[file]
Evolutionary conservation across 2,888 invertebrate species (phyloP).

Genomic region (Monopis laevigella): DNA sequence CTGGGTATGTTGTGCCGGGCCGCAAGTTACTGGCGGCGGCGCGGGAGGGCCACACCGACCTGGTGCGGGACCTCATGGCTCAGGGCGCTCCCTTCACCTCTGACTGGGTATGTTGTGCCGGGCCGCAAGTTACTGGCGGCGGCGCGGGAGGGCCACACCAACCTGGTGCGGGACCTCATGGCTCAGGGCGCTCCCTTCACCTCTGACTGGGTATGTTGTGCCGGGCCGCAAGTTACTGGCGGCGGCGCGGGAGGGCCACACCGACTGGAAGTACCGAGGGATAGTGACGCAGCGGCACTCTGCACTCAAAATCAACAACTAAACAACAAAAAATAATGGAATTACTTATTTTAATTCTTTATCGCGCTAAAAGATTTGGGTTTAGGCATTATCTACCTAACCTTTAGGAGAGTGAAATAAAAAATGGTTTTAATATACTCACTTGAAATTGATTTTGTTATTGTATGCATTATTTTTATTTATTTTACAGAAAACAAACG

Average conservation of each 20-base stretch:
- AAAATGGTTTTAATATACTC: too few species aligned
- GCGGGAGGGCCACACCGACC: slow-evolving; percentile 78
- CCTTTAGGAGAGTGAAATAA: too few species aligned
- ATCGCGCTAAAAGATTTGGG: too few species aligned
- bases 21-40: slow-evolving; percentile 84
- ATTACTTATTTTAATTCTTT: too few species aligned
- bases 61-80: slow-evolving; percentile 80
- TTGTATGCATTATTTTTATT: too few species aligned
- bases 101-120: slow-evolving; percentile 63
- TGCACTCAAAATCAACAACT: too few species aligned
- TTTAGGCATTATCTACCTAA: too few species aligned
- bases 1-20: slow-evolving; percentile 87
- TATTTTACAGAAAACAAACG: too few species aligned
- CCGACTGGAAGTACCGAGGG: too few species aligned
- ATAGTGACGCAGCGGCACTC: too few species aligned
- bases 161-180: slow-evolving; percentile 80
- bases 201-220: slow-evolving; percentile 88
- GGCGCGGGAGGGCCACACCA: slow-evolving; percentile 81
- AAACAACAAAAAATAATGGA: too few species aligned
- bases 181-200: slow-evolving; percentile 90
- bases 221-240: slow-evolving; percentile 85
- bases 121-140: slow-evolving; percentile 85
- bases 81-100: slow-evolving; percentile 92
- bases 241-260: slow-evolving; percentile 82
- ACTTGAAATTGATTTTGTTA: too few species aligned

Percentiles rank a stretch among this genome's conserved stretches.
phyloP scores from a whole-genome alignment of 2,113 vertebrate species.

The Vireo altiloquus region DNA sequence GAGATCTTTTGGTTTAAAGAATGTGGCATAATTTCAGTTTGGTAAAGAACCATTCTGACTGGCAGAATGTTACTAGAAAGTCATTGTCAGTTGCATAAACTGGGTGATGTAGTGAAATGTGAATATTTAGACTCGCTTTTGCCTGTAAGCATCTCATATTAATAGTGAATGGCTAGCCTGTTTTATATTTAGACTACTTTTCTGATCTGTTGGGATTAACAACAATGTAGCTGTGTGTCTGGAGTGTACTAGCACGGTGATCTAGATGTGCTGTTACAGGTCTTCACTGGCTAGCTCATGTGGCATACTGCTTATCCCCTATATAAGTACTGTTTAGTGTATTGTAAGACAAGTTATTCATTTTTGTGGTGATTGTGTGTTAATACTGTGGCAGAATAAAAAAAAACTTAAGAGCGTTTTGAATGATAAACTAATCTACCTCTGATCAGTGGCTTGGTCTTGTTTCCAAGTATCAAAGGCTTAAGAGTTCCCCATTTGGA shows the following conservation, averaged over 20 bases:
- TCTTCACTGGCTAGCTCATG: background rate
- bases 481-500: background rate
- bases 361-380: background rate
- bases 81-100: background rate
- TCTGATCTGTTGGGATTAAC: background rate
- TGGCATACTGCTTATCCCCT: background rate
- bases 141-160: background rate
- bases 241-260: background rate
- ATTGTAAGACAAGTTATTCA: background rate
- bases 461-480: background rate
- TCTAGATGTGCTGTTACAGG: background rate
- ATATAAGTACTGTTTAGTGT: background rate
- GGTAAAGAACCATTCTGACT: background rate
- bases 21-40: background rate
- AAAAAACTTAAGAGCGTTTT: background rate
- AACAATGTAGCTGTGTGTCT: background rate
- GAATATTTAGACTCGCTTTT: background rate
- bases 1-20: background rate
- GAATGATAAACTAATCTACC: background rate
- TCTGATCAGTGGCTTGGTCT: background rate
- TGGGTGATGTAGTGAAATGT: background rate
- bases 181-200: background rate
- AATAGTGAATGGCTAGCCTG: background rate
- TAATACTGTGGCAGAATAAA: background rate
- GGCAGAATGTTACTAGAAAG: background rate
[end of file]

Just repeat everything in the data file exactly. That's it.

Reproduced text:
Evolutionary conservation across 2,888 invertebrate species (phyloP).

Genomic region (Monopis laevigella): DNA sequence CTGGGTATGTTGTGCCGGGCCGCAAGTTACTGGCGGCGGCGCGGGAGGGCCACACCGACCTGGTGCGGGACCTCATGGCTCAGGGCGCTCCCTTCACCTCTGACTGGGTATGTTGTGCCGGGCCGCAAGTTACTGGCGGCGGCGCGGGAGGGCCACACCAACCTGGTGCGGGACCTCATGGCTCAGGGCGCTCCCTTCACCTCTGACTGGGTATGTTGTGCCGGGCCGCAAGTTACTGGCGGCGGCGCGGGAGGGCCACACCGACTGGAAGTACCGAGGGATAGTGACGCAGCGGCACTCTGCACTCAAAATCAACAACTAAACAACAAAAAATAATGGAATTACTTATTTTAATTCTTTATCGCGCTAAAAGATTTGGGTTTAGGCATTATCTACCTAACCTTTAGGAGAGTGAAATAAAAAATGGTTTTAATATACTCACTTGAAATTGATTTTGTTATTGTATGCATTATTTTTATTTATTTTACAGAAAACAAACG

Average conservation of each 20-base stretch:
- AAAATGGTTTTAATATACTC: too few species aligned
- GCGGGAGGGCCACACCGACC: slow-evolving; percentile 78
- CCTTTAGGAGAGTGAAATAA: too few species aligned
- ATCGCGCTAAAAGATTTGGG: too few species aligned
- bases 21-40: slow-evolving; percentile 84
- ATTACTTATTTTAATTCTTT: too few species aligned
- bases 61-80: slow-evolving; percentile 80
- TTGTATGCATTATTTTTATT: too few species aligned
- bases 101-120: slow-evolving; percentile 63
- TGCACTCAAAATCAACAACT: too few species aligned
- TTTAGGCATTATCTACCTAA: too few species aligned
- bases 1-20: slow-evolving; percentile 87
- TATTTTACAGAAAACAAACG: too few species aligned
- CCGACTGGAAGTACCGAGGG: too few species aligned
- ATAGTGACGCAGCGGCACTC: too few species aligned
- bases 161-180: slow-evolving; percentile 80
- bases 201-220: slow-evolving; percentile 88
- GGCGCGGGAGGGCCACACCA: slow-evolving; percentile 81
- AAACAACAAAAAATAATGGA: too few species aligned
- bases 181-200: slow-evolving; percentile 90
- bases 221-240: slow-evolving; percentile 85
- bases 121-140: slow-evolving; percentile 85
- bases 81-100: slow-evolving; percentile 92
- bases 241-260: slow-evolving; percentile 82
- ACTTGAAATTGATTTTGTTA: too few species aligned

Percentiles rank a stretch among this genome's conserved stretches.
phyloP scores from a whole-genome alignment of 2,113 vertebrate species.

The Vireo altiloquus region DNA sequence GAGATCTTTTGGTTTAAAGAATGTGGCATAATTTCAGTTTGGTAAAGAACCATTCTGACTGGCAGAATGTTACTAGAAAGTCATTGTCAGTTGCATAAACTGGGTGATGTAGTGAAATGTGAATATTTAGACTCGCTTTTGCCTGTAAGCATCTCATATTAATAGTGAATGGCTAGCCTGTTTTATATTTAGACTACTTTTCTGATCTGTTGGGATTAACAACAATGTAGCTGTGTGTCTGGAGTGTACTAGCACGGTGATCTAGATGTGCTGTTACAGGTCTTCACTGGCTAGCTCATGTGGCATACTGCTTATCCCCTATATAAGTACTGTTTAGTGTATTGTAAGACAAGTTATTCATTTTTGTGGTGATTGTGTGTTAATACTGTGGCAGAATAAAAAAAAACTTAAGAGCGTTTTGAATGATAAACTAATCTACCTCTGATCAGTGGCTTGGTCTTGTTTCCAAGTATCAAAGGCTTAAGAGTTCCCCATTTGGA shows the following conservation, averaged over 20 bases:
- TCTTCACTGGCTAGCTCATG: background rate
- bases 481-500: background rate
- bases 361-380: background rate
- bases 81-100: background rate
- TCTGATCTGTTGGGATTAAC: background rate
- TGGCATACTGCTTATCCCCT: background rate
- bases 141-160: background rate
- bases 241-260: background rate
- ATTGTAAGACAAGTTATTCA: background rate
- bases 461-480: background rate
- TCTAGATGTGCTGTTACAGG: background rate
- ATATAAGTACTGTTTAGTGT: background rate
- GGTAAAGAACCATTCTGACT: background rate
- bases 21-40: background rate
- AAAAAACTTAAGAGCGTTTT: background rate
- AACAATGTAGCTGTGTGTCT: background rate
- GAATATTTAGACTCGCTTTT: background rate
- bases 1-20: background rate
- GAATGATAAACTAATCTACC: background rate
- TCTGATCAGTGGCTTGGTCT: background rate
- TGGGTGATGTAGTGAAATGT: background rate
- bases 181-200: background rate
- AATAGTGAATGGCTAGCCTG: background rate
- TAATACTGTGGCAGAATAAA: background rate
- GGCAGAATGTTACTAGAAAG: background rate